File Name: native trust and land act 1936 .zip
- Native Trust and Land Act, 1936
- The Historical Context of Land Reform in South Africa and Early Policies
- The Passage of Hertzog’s Native Bills, Part One
As Prime Minister, General Hertzog is usually credited with having made two fundamental policy initiatives.
Native Trust and Land Act, 1936
Legal instruments through legislation, resolutions, proclamations and ordinances played a key role in legitimizing systematic land dispossession and segregating South Africa.
African, Coloured and Indian and other Asiatic we segregated and banned from owning land in urban areas in the Afrikaner republics and with the creation of the Union in and later under the Group Areas Act and other segregationist laws. Below are various legal instruments related to land dispossession and spatial segregation.
The Transvaal government adopted Resolution on 18 June which prohibited anybody who was not a burgher from owning land. The Resolution specifically proscribes Africans from having burger rights. The law allowed the government to acquire land free of charge in the District of Zoutpansberg, and it became the first law passed by the ZAR to control the distribution of land in the Transvaal.
The Parliamentary Voters Registration Act was passed in in the Cape parliament as a result of pressure applied by the Afrikanner Bond who felt that English parliamentarians were benefiting from an increasing number of African voters. The Act extended the franchise to the Transkei, but conversely raised the requirements for voter qualification using the issue of land ownership.
It excluded voters who owned land under the system of communal or tribal ownership. Since large number of African people owned land under this system, they were excluded from the vote. As a result of the Act, 20, voters — mostly Africans — were disenfranchised; a third of these were in the Eastern Cape.
Cecil John Rhodes who supported the Bill before it became law stated that too many Africans were allowed to vote and it was time this was changed. In terms of the Act, not more than five families of Blacks were permitted to live on farms.
White farmers who allowed the stipulated number of Black families to live on their farms did so, on condition that they worked for them for three months. The Orange Free State government passed Act 25 in The Act withdrew the Natal Coolie Law of to discourage the settlement of Indians in the province, and prohibited them from owning fixed property in the Republic except in areas where the government designated them to live. The Franchise and Ballot Act was passed by the Cape government in to further reduce the influence of the vote of Africans.
This was after more complaints were raised by the Afrikaner Bond which still felt that The Parliamentary Voters Registration passed in did not go far enough in reducing the power of the African vote. For instance, in the election which brought Rhodes to power as Prime Minster, the African vote contributed one sixth of Members of Parliament MPs elected. Thus, in response to pressure by the Afrikaner Bond, the Franchise and Ballot Bill was drafted, debated and enacted into law.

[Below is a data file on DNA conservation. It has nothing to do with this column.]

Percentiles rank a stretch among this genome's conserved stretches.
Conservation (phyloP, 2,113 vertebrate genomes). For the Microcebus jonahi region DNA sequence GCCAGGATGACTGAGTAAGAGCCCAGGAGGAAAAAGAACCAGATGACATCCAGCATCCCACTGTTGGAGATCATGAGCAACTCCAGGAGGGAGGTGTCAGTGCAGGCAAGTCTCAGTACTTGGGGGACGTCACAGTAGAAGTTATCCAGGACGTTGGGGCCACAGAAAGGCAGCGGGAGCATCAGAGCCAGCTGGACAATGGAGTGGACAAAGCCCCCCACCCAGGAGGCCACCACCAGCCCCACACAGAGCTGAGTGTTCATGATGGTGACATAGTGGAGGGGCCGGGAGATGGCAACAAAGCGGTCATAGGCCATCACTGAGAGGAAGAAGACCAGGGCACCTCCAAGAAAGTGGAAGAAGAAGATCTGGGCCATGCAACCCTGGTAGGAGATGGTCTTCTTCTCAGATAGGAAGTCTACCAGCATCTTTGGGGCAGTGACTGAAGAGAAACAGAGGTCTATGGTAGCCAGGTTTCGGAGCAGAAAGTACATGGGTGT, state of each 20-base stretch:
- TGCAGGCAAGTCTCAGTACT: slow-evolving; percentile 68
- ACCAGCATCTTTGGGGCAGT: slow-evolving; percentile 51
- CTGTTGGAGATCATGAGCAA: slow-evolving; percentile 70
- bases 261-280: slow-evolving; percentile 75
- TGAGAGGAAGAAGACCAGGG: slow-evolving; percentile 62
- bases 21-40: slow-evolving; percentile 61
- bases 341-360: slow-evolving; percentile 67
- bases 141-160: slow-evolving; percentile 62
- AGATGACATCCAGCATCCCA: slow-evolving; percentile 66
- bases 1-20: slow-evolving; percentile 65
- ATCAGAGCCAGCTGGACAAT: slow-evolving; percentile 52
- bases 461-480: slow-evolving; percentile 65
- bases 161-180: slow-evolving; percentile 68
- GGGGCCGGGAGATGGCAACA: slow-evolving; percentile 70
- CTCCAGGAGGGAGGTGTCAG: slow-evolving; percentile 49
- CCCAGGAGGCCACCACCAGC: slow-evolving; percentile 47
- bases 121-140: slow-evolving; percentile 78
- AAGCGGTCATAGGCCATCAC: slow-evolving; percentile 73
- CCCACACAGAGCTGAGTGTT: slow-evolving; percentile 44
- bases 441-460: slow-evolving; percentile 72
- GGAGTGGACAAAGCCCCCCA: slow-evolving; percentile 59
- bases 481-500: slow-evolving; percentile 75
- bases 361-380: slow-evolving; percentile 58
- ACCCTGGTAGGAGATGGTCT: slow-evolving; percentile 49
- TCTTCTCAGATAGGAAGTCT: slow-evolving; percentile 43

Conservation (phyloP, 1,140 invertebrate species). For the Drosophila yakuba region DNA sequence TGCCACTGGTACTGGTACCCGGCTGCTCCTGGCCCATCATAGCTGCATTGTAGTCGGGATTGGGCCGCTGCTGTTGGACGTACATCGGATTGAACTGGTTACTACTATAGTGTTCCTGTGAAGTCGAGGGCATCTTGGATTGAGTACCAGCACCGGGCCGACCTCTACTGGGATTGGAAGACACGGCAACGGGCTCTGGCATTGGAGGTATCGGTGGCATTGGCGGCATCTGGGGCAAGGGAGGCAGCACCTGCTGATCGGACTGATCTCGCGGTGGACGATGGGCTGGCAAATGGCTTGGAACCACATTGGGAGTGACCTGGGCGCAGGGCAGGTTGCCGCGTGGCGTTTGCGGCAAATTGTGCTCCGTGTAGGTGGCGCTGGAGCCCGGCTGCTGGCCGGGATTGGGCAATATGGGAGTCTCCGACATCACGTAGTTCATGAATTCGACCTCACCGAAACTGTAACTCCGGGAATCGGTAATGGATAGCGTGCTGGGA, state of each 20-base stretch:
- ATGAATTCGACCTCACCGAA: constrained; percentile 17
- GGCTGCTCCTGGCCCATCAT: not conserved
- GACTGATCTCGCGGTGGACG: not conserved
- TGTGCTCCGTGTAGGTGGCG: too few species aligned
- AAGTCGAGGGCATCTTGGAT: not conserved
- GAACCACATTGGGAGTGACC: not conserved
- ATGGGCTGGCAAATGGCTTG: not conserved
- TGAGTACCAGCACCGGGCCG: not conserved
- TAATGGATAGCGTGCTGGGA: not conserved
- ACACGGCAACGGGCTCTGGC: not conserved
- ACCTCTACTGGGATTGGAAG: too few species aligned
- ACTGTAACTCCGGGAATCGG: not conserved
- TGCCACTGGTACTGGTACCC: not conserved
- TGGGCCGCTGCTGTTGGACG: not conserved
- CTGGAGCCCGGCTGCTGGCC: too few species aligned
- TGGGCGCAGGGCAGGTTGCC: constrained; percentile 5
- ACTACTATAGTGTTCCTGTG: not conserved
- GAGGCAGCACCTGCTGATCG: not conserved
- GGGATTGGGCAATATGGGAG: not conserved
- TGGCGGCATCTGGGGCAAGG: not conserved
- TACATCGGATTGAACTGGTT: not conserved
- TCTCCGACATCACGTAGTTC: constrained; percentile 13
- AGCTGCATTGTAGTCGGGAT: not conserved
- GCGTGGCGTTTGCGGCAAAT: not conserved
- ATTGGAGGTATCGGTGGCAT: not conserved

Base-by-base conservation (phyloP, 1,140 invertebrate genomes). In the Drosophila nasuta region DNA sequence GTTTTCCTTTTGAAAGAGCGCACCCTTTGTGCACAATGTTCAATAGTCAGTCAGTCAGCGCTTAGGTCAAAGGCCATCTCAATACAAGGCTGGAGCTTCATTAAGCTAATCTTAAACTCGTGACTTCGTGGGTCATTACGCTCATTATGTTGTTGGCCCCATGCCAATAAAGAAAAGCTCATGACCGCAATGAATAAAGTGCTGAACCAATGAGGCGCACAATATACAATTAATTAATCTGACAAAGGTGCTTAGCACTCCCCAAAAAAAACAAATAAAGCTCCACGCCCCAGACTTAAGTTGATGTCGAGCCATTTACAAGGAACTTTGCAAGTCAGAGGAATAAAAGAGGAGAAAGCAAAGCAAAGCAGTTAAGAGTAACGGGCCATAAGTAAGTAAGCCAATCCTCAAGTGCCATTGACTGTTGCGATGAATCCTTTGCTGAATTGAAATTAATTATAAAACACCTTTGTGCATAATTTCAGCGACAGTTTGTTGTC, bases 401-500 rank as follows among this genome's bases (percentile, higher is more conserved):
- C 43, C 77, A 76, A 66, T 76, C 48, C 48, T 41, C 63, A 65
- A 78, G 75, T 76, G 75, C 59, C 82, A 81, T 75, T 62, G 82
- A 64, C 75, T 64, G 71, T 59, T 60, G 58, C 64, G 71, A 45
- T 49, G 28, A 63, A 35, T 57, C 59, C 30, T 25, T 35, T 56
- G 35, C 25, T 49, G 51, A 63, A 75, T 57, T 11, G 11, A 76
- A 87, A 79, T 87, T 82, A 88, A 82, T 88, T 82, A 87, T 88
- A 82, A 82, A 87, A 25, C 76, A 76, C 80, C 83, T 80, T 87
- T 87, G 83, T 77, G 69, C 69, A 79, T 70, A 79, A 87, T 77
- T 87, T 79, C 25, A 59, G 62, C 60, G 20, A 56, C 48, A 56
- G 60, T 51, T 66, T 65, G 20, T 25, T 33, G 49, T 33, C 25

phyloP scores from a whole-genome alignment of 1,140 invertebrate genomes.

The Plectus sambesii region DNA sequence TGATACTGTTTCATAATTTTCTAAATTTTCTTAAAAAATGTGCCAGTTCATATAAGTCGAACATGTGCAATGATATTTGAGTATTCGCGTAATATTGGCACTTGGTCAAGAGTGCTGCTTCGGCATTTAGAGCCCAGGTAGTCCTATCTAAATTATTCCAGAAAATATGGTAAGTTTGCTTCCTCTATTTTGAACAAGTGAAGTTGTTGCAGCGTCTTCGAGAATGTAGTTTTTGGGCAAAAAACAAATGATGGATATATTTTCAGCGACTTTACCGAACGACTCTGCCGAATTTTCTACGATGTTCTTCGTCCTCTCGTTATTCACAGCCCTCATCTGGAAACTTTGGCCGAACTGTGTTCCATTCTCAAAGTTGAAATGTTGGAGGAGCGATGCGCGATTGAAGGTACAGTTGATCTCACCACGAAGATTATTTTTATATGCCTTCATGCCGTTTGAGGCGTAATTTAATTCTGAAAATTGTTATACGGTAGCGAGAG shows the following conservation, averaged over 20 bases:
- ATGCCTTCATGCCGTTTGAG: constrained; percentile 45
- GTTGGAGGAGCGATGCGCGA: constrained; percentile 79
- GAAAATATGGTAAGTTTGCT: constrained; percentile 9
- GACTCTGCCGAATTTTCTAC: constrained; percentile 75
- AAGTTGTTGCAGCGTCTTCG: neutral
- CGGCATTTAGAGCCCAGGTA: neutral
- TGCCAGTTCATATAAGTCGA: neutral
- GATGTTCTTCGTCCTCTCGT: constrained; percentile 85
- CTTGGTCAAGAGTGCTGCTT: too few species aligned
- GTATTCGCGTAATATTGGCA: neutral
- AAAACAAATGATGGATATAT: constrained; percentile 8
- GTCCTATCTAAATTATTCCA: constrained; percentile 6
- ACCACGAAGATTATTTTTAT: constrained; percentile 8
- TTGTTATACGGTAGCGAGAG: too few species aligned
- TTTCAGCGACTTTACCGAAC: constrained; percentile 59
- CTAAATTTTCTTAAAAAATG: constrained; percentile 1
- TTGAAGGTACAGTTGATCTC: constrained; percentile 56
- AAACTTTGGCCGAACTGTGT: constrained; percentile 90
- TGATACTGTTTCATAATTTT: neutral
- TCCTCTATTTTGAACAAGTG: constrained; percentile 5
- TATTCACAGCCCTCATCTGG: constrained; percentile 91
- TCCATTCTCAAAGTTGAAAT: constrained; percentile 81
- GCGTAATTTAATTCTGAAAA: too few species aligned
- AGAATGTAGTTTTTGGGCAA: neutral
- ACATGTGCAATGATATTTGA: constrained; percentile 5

Both Africans and Coloured people were greatly disenfranchised by the Act. In the Cape government Glen Grey Act was passed and it provided for the division of all unalienated land in the district of Glen Grey into locations. The locations were surveyed and divided into portions of about four morgens approximately 3. Land could not be mortgaged and the remaining land was to serve as commonage. Alienation and transfer of land was to be approved by the governor. Any person could lose the land if he failed to pay the cost of survey or quitrent per year and for rebellion.
Law21 passed in the Orange Free State in prohibited farmers from employing more than 5 African householders on one farm without government permission. The law also prohibited Blacks from living outside reserves. However, this proved to be ineffective as Land Companies repeatedly broke the law. This Act authorized the government to establish residential areas for Africans outside towns.
Only those who were registered voters or had permission to stay outside the township were exempted. The police were empowered to effect the removal Africans and even use force.
Crown land was defined as all unalienated land and all land that was property of the government regardless of how that land was acquired. Under the Act a central government was established with four provinces. This saw the creation of a White minority state in which Black people were excluded from political participation in the new dispensation. The Land Settlement Act was passed in by the Parliament of South Africa, and it outlined the provisions for the sale of state land to whites.